A fourth embodiment is illustrated in
This embodiment is described in relation to an edge seal member 117 which is an integral part of the substrate table WT. However, this embodiment is equally applicable to an edge seal member 17 which is movable relative to the substrate table WT.
In the fourth embodiment, the gap between the edge seal member 117 and the substrate W is filled with a further edge seal member 50. The further edge seal member is a flexible further edge seal member 50 which has a top surface which is substantially co-planar with the primary surfaces of the substrate W and the edge seal member 117. The flexible further edge seal member 50 is made of a compliant material so that minor variations in the diameter/width of substrate W and in the thickness of the substrate W can be accommodated by deflections of the flexible further edge seal member 50. When liquid in the liquid supply system under the projection system PL passes over the edge of the substrate, the liquid cannot escape between the substrate W, flexible further edge seal member 50 and edge seal member 117 because the edges of those elements are tight against one another. Furthermore, because the primary surfaces of the substrate W and the edge seal member 117 and the top surface of the flexible further edge seal member 50 are substantially co-planar, the liquid supply system operation is not upset when it passes over the edge of the substrate W so that disturbance forces are not generated in the liquid supply system.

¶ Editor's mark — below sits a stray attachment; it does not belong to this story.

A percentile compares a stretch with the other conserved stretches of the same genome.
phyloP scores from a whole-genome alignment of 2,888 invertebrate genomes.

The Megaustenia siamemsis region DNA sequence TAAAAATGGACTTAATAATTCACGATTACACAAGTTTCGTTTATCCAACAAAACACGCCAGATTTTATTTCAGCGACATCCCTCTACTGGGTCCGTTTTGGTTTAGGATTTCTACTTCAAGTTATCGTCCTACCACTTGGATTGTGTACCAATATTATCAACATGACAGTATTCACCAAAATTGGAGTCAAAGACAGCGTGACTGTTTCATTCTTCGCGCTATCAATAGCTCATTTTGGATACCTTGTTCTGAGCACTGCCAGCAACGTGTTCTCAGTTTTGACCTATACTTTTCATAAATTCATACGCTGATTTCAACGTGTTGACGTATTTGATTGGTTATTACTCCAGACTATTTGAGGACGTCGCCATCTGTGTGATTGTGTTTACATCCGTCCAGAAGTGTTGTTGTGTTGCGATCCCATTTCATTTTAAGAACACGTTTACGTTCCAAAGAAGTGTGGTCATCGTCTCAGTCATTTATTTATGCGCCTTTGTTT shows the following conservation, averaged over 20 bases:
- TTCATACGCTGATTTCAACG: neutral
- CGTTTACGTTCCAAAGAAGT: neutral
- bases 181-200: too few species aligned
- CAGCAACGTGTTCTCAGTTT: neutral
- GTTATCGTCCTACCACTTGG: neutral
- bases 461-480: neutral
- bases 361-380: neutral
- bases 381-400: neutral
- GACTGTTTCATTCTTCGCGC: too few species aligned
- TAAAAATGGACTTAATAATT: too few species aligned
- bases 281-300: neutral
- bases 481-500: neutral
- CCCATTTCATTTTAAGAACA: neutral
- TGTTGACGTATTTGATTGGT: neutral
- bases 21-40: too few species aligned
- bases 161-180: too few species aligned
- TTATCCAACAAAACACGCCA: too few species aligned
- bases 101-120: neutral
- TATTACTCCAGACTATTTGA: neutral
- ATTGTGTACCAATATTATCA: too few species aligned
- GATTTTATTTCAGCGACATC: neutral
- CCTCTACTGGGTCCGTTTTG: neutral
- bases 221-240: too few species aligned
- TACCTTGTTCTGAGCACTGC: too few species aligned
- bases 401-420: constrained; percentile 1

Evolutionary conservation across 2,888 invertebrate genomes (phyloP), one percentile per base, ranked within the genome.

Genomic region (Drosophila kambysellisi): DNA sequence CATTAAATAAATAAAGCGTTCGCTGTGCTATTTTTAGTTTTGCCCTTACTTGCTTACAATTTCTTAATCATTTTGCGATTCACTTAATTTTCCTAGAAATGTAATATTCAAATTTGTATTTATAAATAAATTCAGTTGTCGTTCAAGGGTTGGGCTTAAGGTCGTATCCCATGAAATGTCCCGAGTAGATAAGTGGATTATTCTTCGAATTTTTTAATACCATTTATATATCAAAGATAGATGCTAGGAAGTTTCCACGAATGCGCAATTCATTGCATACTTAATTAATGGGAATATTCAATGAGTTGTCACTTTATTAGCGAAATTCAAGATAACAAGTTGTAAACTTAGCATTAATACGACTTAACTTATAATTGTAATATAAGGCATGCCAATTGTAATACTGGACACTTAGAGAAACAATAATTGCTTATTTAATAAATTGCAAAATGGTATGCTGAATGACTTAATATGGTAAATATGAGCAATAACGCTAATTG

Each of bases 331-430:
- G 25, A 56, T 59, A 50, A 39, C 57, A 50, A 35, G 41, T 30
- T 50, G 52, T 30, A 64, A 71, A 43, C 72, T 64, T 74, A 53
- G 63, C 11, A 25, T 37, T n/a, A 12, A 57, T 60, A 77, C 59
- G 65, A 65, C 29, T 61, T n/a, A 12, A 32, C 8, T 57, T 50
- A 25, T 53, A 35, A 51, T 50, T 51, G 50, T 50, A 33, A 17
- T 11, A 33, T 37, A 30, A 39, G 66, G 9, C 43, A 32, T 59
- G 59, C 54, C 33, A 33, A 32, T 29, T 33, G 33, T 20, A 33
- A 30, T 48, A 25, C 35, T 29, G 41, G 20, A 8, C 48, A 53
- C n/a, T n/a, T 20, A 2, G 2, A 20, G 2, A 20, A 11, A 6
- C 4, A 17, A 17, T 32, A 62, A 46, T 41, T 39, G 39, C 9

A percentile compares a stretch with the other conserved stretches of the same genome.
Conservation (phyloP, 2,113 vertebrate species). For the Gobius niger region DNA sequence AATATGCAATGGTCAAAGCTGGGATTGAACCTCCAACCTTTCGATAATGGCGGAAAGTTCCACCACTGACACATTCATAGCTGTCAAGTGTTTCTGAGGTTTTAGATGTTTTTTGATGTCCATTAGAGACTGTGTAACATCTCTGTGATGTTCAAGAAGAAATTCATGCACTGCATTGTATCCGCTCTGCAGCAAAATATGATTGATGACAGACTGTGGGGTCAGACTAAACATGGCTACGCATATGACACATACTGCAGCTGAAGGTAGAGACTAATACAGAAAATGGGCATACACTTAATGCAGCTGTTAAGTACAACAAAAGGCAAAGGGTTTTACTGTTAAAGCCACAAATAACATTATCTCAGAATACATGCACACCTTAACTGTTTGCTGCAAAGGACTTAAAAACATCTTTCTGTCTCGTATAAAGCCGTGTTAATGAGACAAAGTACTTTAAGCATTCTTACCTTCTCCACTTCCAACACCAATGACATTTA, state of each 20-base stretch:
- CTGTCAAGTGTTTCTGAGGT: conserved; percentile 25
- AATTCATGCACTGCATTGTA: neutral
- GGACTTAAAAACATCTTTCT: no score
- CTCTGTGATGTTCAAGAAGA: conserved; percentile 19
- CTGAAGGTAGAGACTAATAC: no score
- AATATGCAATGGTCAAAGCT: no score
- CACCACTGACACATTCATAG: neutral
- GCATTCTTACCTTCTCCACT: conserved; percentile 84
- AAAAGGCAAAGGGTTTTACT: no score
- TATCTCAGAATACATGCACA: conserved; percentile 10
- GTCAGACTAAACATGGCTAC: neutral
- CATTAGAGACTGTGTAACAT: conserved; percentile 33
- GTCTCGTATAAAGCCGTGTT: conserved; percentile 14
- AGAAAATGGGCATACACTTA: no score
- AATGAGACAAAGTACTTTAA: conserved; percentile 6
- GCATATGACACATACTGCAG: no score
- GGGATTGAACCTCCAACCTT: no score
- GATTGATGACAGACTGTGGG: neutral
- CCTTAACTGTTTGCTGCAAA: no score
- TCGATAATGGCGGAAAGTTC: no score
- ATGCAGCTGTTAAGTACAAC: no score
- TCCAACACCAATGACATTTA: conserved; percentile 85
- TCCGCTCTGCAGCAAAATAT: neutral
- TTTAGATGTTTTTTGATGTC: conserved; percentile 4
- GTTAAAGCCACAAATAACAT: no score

As can be seen from
The flexible further edge seal member 50 is made of a radiation and immersion liquid resistant material such as PTFE.
This embodiment is described in relation to an edge seal member 117 which is an integral part of the substrate table WT. However, this embodiment is equally applicable to an edge seal member 17 which is movable relative to the substrate table WT.
As can be seen from
The gap seal member 100 may be held in place by the application of a vacuum 105 to its underside (that is a vacuum source exposed through a vacuum port on the primary surface of the edge seal member 117). The liquid supply system can pass over the edge of the substrate W without the loss of liquid because the gap between the substrate W and the edge seal member 117 is covered over by the gap seal member 100. The gap seal member 100 can be put in place and removed by the substrate handler so that standard substrates and substrate handling can be used. Alternatively the gap seal member 100 can be kept at the projection system PL and put in place and removed by appropriate mechanisms (e.g. a substrate handling robot). The gap seal member 100 should be stiff enough to avoid deformation by the vacuum source. Advantageously the gap seal member 100 is less than 50, optionally 30 or 20 or even 10 μm thick to avoid contact with the liquid supply system, but should be made as thin as possible